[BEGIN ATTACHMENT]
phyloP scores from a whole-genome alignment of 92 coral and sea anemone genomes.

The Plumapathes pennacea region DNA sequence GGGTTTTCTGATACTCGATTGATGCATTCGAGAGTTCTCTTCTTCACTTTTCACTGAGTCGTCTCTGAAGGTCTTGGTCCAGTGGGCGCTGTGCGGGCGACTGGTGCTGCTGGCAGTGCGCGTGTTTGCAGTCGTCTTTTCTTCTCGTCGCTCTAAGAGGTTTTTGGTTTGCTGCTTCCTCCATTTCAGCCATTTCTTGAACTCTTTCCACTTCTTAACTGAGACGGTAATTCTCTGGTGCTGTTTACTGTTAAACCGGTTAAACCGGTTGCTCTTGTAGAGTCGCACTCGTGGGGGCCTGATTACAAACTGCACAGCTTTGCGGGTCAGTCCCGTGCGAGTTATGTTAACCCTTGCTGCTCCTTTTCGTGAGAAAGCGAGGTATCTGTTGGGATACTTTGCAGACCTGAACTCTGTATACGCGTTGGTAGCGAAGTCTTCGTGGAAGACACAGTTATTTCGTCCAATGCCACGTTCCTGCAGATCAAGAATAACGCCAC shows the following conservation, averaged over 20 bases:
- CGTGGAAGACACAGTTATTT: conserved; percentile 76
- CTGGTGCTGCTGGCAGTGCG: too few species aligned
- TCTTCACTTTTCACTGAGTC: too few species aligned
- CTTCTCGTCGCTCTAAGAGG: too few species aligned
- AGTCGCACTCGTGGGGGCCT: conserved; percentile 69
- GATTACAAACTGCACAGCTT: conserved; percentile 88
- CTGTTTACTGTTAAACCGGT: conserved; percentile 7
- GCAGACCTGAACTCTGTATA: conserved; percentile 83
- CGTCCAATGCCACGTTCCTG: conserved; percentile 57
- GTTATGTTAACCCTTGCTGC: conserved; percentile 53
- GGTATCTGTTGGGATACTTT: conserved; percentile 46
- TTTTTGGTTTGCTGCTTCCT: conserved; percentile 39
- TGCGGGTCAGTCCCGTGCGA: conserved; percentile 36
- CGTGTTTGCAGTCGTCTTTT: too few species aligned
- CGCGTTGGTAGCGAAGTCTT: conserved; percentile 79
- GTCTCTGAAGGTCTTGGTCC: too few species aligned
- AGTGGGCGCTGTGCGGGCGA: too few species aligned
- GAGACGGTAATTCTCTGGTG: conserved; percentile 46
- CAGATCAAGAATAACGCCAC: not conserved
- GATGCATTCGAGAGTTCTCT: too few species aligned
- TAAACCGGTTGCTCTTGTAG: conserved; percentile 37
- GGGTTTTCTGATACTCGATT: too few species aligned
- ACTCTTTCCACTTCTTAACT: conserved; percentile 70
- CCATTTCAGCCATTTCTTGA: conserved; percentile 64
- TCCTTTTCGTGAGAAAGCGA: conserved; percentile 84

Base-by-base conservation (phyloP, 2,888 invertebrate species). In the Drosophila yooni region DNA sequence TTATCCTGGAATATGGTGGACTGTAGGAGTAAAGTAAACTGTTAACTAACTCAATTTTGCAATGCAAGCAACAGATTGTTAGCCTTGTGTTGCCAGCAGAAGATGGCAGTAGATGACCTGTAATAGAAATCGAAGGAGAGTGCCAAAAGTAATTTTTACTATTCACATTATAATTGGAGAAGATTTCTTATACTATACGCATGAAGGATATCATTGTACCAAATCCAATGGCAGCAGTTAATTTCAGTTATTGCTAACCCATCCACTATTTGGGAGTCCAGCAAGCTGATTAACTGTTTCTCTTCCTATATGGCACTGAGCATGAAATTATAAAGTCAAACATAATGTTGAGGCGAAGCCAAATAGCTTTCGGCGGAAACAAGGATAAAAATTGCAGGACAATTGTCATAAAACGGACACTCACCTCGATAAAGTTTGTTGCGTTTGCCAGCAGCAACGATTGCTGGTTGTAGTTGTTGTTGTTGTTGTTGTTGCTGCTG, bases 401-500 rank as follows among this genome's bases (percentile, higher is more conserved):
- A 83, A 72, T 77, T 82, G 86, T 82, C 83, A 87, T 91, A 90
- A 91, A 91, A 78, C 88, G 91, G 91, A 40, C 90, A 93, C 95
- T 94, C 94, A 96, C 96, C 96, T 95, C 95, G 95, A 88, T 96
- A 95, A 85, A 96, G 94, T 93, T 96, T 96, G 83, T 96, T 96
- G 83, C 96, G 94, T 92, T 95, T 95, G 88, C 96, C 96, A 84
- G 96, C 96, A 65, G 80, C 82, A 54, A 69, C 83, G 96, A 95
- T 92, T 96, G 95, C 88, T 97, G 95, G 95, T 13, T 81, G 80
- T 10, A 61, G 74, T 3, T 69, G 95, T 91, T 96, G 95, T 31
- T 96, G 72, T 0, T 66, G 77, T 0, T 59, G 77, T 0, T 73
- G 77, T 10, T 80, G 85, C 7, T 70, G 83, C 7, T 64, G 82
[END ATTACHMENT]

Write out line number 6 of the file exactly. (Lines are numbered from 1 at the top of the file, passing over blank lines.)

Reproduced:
- CTTCTCGTCGCTCTAAGAGG: too few species aligned